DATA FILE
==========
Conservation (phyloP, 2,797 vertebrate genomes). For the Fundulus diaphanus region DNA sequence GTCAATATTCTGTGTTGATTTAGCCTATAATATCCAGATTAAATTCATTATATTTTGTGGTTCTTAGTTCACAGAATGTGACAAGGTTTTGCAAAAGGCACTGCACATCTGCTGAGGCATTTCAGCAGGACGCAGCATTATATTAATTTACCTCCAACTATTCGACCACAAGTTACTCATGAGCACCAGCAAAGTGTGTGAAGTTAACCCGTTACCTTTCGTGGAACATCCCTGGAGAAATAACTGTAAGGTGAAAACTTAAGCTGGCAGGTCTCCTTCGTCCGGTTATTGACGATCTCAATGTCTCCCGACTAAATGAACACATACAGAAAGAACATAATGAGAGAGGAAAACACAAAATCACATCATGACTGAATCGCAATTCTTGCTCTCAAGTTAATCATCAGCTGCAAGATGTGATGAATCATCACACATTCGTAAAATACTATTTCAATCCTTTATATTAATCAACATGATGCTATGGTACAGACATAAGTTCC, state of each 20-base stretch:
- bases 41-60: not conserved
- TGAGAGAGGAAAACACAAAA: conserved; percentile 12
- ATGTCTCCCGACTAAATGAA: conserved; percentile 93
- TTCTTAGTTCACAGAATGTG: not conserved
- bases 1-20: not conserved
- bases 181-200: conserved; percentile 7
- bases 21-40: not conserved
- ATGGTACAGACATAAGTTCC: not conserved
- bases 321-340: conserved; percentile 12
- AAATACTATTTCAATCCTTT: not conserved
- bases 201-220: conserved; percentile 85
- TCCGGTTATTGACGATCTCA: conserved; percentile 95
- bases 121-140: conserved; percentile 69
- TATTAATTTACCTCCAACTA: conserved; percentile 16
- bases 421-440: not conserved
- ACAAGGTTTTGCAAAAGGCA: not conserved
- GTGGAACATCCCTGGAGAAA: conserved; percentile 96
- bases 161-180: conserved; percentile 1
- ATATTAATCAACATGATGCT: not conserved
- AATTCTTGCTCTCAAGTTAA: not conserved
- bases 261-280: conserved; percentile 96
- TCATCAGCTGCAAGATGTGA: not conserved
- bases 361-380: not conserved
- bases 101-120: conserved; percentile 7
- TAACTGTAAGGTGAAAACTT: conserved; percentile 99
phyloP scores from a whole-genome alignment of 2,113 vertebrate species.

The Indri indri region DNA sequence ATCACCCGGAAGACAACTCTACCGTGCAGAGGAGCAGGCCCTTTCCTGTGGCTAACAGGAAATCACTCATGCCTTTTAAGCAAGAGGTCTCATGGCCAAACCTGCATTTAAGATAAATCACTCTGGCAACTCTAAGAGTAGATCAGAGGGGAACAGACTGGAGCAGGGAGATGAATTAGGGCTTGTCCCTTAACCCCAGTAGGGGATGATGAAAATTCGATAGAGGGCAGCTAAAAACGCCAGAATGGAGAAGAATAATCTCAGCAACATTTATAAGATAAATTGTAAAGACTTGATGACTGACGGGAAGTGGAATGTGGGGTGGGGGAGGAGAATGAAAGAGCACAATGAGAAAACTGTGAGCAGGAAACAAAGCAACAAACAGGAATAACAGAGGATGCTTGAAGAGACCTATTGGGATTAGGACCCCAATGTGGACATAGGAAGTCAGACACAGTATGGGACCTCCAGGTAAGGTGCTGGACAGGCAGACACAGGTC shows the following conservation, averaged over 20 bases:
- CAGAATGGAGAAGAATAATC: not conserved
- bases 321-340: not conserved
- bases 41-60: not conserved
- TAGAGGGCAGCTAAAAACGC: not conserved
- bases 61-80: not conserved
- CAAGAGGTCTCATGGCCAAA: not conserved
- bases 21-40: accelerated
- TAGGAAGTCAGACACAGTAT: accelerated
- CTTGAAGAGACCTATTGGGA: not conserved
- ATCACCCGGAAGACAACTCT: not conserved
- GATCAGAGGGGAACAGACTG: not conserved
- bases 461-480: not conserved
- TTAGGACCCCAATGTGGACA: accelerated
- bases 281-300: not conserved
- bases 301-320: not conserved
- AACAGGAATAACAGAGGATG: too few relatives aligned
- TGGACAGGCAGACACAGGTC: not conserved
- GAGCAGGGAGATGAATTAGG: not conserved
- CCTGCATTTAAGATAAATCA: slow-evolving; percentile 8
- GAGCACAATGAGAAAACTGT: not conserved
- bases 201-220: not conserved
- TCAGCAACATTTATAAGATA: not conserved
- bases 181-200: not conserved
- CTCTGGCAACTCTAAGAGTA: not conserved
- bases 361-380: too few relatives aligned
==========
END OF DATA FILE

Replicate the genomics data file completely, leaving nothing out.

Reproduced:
Conservation (phyloP, 2,797 vertebrate genomes). For the Fundulus diaphanus region DNA sequence GTCAATATTCTGTGTTGATTTAGCCTATAATATCCAGATTAAATTCATTATATTTTGTGGTTCTTAGTTCACAGAATGTGACAAGGTTTTGCAAAAGGCACTGCACATCTGCTGAGGCATTTCAGCAGGACGCAGCATTATATTAATTTACCTCCAACTATTCGACCACAAGTTACTCATGAGCACCAGCAAAGTGTGTGAAGTTAACCCGTTACCTTTCGTGGAACATCCCTGGAGAAATAACTGTAAGGTGAAAACTTAAGCTGGCAGGTCTCCTTCGTCCGGTTATTGACGATCTCAATGTCTCCCGACTAAATGAACACATACAGAAAGAACATAATGAGAGAGGAAAACACAAAATCACATCATGACTGAATCGCAATTCTTGCTCTCAAGTTAATCATCAGCTGCAAGATGTGATGAATCATCACACATTCGTAAAATACTATTTCAATCCTTTATATTAATCAACATGATGCTATGGTACAGACATAAGTTCC, state of each 20-base stretch:
- bases 41-60: not conserved
- TGAGAGAGGAAAACACAAAA: conserved; percentile 12
- ATGTCTCCCGACTAAATGAA: conserved; percentile 93
- TTCTTAGTTCACAGAATGTG: not conserved
- bases 1-20: not conserved
- bases 181-200: conserved; percentile 7
- bases 21-40: not conserved
- ATGGTACAGACATAAGTTCC: not conserved
- bases 321-340: conserved; percentile 12
- AAATACTATTTCAATCCTTT: not conserved
- bases 201-220: conserved; percentile 85
- TCCGGTTATTGACGATCTCA: conserved; percentile 95
- bases 121-140: conserved; percentile 69
- TATTAATTTACCTCCAACTA: conserved; percentile 16
- bases 421-440: not conserved
- ACAAGGTTTTGCAAAAGGCA: not conserved
- GTGGAACATCCCTGGAGAAA: conserved; percentile 96
- bases 161-180: conserved; percentile 1
- ATATTAATCAACATGATGCT: not conserved
- AATTCTTGCTCTCAAGTTAA: not conserved
- bases 261-280: conserved; percentile 96
- TCATCAGCTGCAAGATGTGA: not conserved
- bases 361-380: not conserved
- bases 101-120: conserved; percentile 7
- TAACTGTAAGGTGAAAACTT: conserved; percentile 99
phyloP scores from a whole-genome alignment of 2,113 vertebrate species.

The Indri indri region DNA sequence ATCACCCGGAAGACAACTCTACCGTGCAGAGGAGCAGGCCCTTTCCTGTGGCTAACAGGAAATCACTCATGCCTTTTAAGCAAGAGGTCTCATGGCCAAACCTGCATTTAAGATAAATCACTCTGGCAACTCTAAGAGTAGATCAGAGGGGAACAGACTGGAGCAGGGAGATGAATTAGGGCTTGTCCCTTAACCCCAGTAGGGGATGATGAAAATTCGATAGAGGGCAGCTAAAAACGCCAGAATGGAGAAGAATAATCTCAGCAACATTTATAAGATAAATTGTAAAGACTTGATGACTGACGGGAAGTGGAATGTGGGGTGGGGGAGGAGAATGAAAGAGCACAATGAGAAAACTGTGAGCAGGAAACAAAGCAACAAACAGGAATAACAGAGGATGCTTGAAGAGACCTATTGGGATTAGGACCCCAATGTGGACATAGGAAGTCAGACACAGTATGGGACCTCCAGGTAAGGTGCTGGACAGGCAGACACAGGTC shows the following conservation, averaged over 20 bases:
- CAGAATGGAGAAGAATAATC: not conserved
- bases 321-340: not conserved
- bases 41-60: not conserved
- TAGAGGGCAGCTAAAAACGC: not conserved
- bases 61-80: not conserved
- CAAGAGGTCTCATGGCCAAA: not conserved
- bases 21-40: accelerated
- TAGGAAGTCAGACACAGTAT: accelerated
- CTTGAAGAGACCTATTGGGA: not conserved
- ATCACCCGGAAGACAACTCT: not conserved
- GATCAGAGGGGAACAGACTG: not conserved
- bases 461-480: not conserved
- TTAGGACCCCAATGTGGACA: accelerated
- bases 281-300: not conserved
- bases 301-320: not conserved
- AACAGGAATAACAGAGGATG: too few relatives aligned
- TGGACAGGCAGACACAGGTC: not conserved
- GAGCAGGGAGATGAATTAGG: not conserved
- CCTGCATTTAAGATAAATCA: slow-evolving; percentile 8
- GAGCACAATGAGAAAACTGT: not conserved
- bases 201-220: not conserved
- TCAGCAACATTTATAAGATA: not conserved
- bases 181-200: not conserved
- CTCTGGCAACTCTAAGAGTA: not conserved
- bases 361-380: too few relatives aligned